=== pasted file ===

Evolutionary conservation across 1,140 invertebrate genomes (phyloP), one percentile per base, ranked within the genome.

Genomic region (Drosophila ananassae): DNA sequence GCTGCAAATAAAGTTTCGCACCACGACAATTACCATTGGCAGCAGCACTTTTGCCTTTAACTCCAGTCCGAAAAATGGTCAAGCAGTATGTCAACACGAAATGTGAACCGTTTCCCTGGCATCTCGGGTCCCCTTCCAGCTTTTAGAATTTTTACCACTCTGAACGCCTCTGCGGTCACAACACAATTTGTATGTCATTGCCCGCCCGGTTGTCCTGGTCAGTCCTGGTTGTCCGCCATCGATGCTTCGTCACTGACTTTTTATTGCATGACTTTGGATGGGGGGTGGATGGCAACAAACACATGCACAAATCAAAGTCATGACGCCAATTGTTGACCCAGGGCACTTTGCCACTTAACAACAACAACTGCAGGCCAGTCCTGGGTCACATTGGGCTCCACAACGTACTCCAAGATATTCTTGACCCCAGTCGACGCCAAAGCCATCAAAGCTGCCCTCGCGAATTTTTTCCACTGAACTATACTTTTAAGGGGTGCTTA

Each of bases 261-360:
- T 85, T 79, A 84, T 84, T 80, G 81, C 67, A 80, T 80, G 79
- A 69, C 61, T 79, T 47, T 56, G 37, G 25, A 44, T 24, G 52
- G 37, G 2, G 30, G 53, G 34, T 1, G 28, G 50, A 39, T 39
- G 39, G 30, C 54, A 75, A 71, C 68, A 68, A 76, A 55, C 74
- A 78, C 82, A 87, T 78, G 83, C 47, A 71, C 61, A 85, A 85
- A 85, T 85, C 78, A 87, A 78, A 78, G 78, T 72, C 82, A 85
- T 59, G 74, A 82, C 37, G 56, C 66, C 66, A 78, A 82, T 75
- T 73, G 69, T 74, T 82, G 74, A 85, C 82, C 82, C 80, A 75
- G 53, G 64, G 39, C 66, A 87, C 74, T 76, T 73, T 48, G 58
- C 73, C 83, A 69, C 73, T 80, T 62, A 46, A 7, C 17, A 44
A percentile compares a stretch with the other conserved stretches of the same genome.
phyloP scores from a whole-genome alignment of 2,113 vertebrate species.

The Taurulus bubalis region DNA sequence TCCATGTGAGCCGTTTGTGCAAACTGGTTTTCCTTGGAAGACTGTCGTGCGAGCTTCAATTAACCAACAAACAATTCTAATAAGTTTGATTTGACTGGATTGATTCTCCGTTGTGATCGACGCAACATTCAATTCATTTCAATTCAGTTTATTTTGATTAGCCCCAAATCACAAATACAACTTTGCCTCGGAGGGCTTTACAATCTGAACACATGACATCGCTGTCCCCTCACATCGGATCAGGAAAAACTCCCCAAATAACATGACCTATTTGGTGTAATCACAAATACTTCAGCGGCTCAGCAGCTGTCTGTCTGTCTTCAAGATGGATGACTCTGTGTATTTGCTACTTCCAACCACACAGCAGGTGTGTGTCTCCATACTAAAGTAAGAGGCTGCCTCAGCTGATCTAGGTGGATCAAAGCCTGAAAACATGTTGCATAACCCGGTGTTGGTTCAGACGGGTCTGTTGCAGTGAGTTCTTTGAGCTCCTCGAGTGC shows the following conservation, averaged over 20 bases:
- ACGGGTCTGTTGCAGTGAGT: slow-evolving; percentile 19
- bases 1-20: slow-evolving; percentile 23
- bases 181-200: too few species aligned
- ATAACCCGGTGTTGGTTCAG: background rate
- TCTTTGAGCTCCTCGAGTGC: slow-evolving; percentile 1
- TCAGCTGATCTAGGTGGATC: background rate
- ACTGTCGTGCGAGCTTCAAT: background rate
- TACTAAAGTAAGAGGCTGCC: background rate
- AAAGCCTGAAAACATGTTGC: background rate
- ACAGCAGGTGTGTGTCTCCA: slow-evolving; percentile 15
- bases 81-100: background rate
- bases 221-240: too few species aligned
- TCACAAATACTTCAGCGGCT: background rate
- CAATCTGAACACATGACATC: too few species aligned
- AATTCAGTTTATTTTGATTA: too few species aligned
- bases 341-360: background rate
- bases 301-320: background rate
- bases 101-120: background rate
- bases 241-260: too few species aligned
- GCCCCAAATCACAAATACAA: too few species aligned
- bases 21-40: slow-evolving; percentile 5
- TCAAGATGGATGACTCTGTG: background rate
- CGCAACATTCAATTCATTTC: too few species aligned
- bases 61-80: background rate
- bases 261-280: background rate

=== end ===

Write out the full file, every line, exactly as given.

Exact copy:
Evolutionary conservation across 1,140 invertebrate genomes (phyloP), one percentile per base, ranked within the genome.

Genomic region (Drosophila ananassae): DNA sequence GCTGCAAATAAAGTTTCGCACCACGACAATTACCATTGGCAGCAGCACTTTTGCCTTTAACTCCAGTCCGAAAAATGGTCAAGCAGTATGTCAACACGAAATGTGAACCGTTTCCCTGGCATCTCGGGTCCCCTTCCAGCTTTTAGAATTTTTACCACTCTGAACGCCTCTGCGGTCACAACACAATTTGTATGTCATTGCCCGCCCGGTTGTCCTGGTCAGTCCTGGTTGTCCGCCATCGATGCTTCGTCACTGACTTTTTATTGCATGACTTTGGATGGGGGGTGGATGGCAACAAACACATGCACAAATCAAAGTCATGACGCCAATTGTTGACCCAGGGCACTTTGCCACTTAACAACAACAACTGCAGGCCAGTCCTGGGTCACATTGGGCTCCACAACGTACTCCAAGATATTCTTGACCCCAGTCGACGCCAAAGCCATCAAAGCTGCCCTCGCGAATTTTTTCCACTGAACTATACTTTTAAGGGGTGCTTA

Each of bases 261-360:
- T 85, T 79, A 84, T 84, T 80, G 81, C 67, A 80, T 80, G 79
- A 69, C 61, T 79, T 47, T 56, G 37, G 25, A 44, T 24, G 52
- G 37, G 2, G 30, G 53, G 34, T 1, G 28, G 50, A 39, T 39
- G 39, G 30, C 54, A 75, A 71, C 68, A 68, A 76, A 55, C 74
- A 78, C 82, A 87, T 78, G 83, C 47, A 71, C 61, A 85, A 85
- A 85, T 85, C 78, A 87, A 78, A 78, G 78, T 72, C 82, A 85
- T 59, G 74, A 82, C 37, G 56, C 66, C 66, A 78, A 82, T 75
- T 73, G 69, T 74, T 82, G 74, A 85, C 82, C 82, C 80, A 75
- G 53, G 64, G 39, C 66, A 87, C 74, T 76, T 73, T 48, G 58
- C 73, C 83, A 69, C 73, T 80, T 62, A 46, A 7, C 17, A 44
A percentile compares a stretch with the other conserved stretches of the same genome.
phyloP scores from a whole-genome alignment of 2,113 vertebrate species.

The Taurulus bubalis region DNA sequence TCCATGTGAGCCGTTTGTGCAAACTGGTTTTCCTTGGAAGACTGTCGTGCGAGCTTCAATTAACCAACAAACAATTCTAATAAGTTTGATTTGACTGGATTGATTCTCCGTTGTGATCGACGCAACATTCAATTCATTTCAATTCAGTTTATTTTGATTAGCCCCAAATCACAAATACAACTTTGCCTCGGAGGGCTTTACAATCTGAACACATGACATCGCTGTCCCCTCACATCGGATCAGGAAAAACTCCCCAAATAACATGACCTATTTGGTGTAATCACAAATACTTCAGCGGCTCAGCAGCTGTCTGTCTGTCTTCAAGATGGATGACTCTGTGTATTTGCTACTTCCAACCACACAGCAGGTGTGTGTCTCCATACTAAAGTAAGAGGCTGCCTCAGCTGATCTAGGTGGATCAAAGCCTGAAAACATGTTGCATAACCCGGTGTTGGTTCAGACGGGTCTGTTGCAGTGAGTTCTTTGAGCTCCTCGAGTGC shows the following conservation, averaged over 20 bases:
- ACGGGTCTGTTGCAGTGAGT: slow-evolving; percentile 19
- bases 1-20: slow-evolving; percentile 23
- bases 181-200: too few species aligned
- ATAACCCGGTGTTGGTTCAG: background rate
- TCTTTGAGCTCCTCGAGTGC: slow-evolving; percentile 1
- TCAGCTGATCTAGGTGGATC: background rate
- ACTGTCGTGCGAGCTTCAAT: background rate
- TACTAAAGTAAGAGGCTGCC: background rate
- AAAGCCTGAAAACATGTTGC: background rate
- ACAGCAGGTGTGTGTCTCCA: slow-evolving; percentile 15
- bases 81-100: background rate
- bases 221-240: too few species aligned
- TCACAAATACTTCAGCGGCT: background rate
- CAATCTGAACACATGACATC: too few species aligned
- AATTCAGTTTATTTTGATTA: too few species aligned
- bases 341-360: background rate
- bases 301-320: background rate
- bases 101-120: background rate
- bases 241-260: too few species aligned
- GCCCCAAATCACAAATACAA: too few species aligned
- bases 21-40: slow-evolving; percentile 5
- TCAAGATGGATGACTCTGTG: background rate
- CGCAACATTCAATTCATTTC: too few species aligned
- bases 61-80: background rate
- bases 261-280: background rate